The increase in the amount that can be paid contactless with the girocard without a PIN (from €25 to €50) as a result of the crisis will certainly contribute to this in future. However, we estimate that in particular the further spread of payment terminals with contactless function and the changing awareness of customers to pay small and micro amounts in food retailing, together with the capping of merchant fees by the MIF regulation, will have an increasingly positive effect on the use of non-cash payment methods.


The bakery trade as a guide to the digital future
Even today, the smaller the amount to be paid, the more likely it is that cash will be used. According to Finanztest, which is a magazine published by the German Consumer Protection Agency, 70% of cash transactions take place in food retailing. In comparison, the figure is 3.1% for furniture stores, 3.2% for garden centres and DIY stores and only 4.6% for clothing or shoe shops. So, Germans are not yet prepared to pay for their buns at the baker’s on Sunday mornings using their card or smartphone. Accordingly, the willingness of retailers to offer contactless payment options in the first place is correspondingly high.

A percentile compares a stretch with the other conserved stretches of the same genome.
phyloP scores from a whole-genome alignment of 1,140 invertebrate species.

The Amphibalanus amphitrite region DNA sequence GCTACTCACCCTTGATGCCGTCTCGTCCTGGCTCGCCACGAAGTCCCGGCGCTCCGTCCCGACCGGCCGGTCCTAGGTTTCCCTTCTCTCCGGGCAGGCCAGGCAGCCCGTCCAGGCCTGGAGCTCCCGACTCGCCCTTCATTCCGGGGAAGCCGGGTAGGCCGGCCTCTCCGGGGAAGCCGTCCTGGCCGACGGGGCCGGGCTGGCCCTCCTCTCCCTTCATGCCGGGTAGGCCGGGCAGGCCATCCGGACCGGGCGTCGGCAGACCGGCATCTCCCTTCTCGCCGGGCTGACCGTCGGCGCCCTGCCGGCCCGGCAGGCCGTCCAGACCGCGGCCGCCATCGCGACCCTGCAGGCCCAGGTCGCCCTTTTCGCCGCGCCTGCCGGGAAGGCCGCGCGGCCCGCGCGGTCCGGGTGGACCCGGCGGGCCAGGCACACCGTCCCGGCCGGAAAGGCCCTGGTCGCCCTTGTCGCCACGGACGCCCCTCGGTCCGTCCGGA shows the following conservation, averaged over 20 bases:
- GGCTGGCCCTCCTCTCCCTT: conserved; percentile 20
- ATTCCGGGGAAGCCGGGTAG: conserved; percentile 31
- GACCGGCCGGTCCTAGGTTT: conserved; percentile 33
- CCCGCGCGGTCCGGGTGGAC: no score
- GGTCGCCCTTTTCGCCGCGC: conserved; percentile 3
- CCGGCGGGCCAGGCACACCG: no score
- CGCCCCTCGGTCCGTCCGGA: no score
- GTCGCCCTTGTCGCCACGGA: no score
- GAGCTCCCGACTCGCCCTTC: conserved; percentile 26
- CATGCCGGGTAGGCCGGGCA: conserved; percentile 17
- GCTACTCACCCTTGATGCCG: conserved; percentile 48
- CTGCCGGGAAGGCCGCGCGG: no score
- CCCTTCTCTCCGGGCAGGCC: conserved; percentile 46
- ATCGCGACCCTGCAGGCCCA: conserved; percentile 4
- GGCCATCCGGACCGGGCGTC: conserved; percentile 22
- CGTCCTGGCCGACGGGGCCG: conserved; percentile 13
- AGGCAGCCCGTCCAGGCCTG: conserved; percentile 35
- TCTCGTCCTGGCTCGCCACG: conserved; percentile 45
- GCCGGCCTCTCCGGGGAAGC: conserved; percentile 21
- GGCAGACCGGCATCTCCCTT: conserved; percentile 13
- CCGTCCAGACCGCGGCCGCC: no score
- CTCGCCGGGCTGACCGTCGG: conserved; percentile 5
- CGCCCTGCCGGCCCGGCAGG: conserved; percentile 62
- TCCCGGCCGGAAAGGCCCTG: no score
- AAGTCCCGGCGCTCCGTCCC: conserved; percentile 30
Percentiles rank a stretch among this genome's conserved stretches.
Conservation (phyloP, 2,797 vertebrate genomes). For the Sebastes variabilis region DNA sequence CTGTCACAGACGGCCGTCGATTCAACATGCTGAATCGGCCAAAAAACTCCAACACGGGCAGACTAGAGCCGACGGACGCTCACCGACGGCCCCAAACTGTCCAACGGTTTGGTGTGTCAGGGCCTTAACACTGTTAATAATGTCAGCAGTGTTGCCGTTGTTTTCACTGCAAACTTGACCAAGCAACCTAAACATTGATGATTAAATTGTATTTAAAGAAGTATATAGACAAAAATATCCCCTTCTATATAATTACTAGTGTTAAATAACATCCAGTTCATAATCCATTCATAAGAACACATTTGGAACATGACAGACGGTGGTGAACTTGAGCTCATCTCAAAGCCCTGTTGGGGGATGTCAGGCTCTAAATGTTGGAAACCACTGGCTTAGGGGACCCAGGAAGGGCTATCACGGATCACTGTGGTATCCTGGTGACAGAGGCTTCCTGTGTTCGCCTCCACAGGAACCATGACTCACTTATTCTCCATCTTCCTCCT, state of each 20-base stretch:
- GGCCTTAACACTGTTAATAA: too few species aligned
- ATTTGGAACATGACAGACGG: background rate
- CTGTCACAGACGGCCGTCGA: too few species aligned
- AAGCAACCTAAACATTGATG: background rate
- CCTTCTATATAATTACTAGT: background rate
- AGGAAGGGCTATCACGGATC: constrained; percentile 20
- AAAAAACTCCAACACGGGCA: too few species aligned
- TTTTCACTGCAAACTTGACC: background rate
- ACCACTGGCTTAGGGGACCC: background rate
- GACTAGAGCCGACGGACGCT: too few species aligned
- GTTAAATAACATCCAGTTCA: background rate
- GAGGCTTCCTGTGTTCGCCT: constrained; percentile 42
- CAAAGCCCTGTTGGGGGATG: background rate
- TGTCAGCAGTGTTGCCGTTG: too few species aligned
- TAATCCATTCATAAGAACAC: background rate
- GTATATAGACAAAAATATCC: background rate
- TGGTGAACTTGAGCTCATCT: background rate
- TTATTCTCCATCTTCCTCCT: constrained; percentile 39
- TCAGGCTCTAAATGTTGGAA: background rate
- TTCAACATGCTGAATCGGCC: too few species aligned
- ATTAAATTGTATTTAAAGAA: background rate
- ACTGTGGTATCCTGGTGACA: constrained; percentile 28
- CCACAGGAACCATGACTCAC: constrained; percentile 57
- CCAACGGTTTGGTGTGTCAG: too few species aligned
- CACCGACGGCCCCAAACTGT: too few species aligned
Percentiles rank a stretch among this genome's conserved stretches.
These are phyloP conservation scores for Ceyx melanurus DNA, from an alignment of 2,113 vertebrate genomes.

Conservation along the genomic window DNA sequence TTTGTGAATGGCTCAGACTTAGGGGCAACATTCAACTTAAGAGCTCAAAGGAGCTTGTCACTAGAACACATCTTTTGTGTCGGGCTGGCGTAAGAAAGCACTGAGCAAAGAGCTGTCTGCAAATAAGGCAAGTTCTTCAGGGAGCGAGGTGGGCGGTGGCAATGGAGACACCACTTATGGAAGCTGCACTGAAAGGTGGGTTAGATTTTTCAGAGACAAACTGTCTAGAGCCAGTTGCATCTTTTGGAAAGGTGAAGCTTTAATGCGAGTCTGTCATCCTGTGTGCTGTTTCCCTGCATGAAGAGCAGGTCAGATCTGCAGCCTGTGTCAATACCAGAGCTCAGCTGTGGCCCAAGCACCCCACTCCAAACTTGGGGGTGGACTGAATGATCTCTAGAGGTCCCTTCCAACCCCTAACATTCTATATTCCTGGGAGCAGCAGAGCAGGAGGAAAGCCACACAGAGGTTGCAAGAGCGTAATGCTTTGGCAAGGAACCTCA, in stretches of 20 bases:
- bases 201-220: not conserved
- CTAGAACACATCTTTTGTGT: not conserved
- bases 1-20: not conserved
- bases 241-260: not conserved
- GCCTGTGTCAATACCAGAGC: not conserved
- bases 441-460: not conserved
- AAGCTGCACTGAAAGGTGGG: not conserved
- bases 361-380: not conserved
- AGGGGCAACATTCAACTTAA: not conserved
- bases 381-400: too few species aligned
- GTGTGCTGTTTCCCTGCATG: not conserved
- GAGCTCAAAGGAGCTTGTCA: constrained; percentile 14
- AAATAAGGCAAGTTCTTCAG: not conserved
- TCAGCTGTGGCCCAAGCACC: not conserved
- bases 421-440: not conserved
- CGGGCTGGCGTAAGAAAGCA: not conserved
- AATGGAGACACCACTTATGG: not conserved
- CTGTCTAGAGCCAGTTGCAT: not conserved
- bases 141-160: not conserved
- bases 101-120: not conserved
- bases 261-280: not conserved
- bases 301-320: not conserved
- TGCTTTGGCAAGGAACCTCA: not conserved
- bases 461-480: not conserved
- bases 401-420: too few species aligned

In this respect, it is good news, at least for the supporters of cashless payment transactions, that at least the Central Association of the Bakery Trade has now published a brochure aimed at explaining the advantages of “this new” technology to its members and their customers.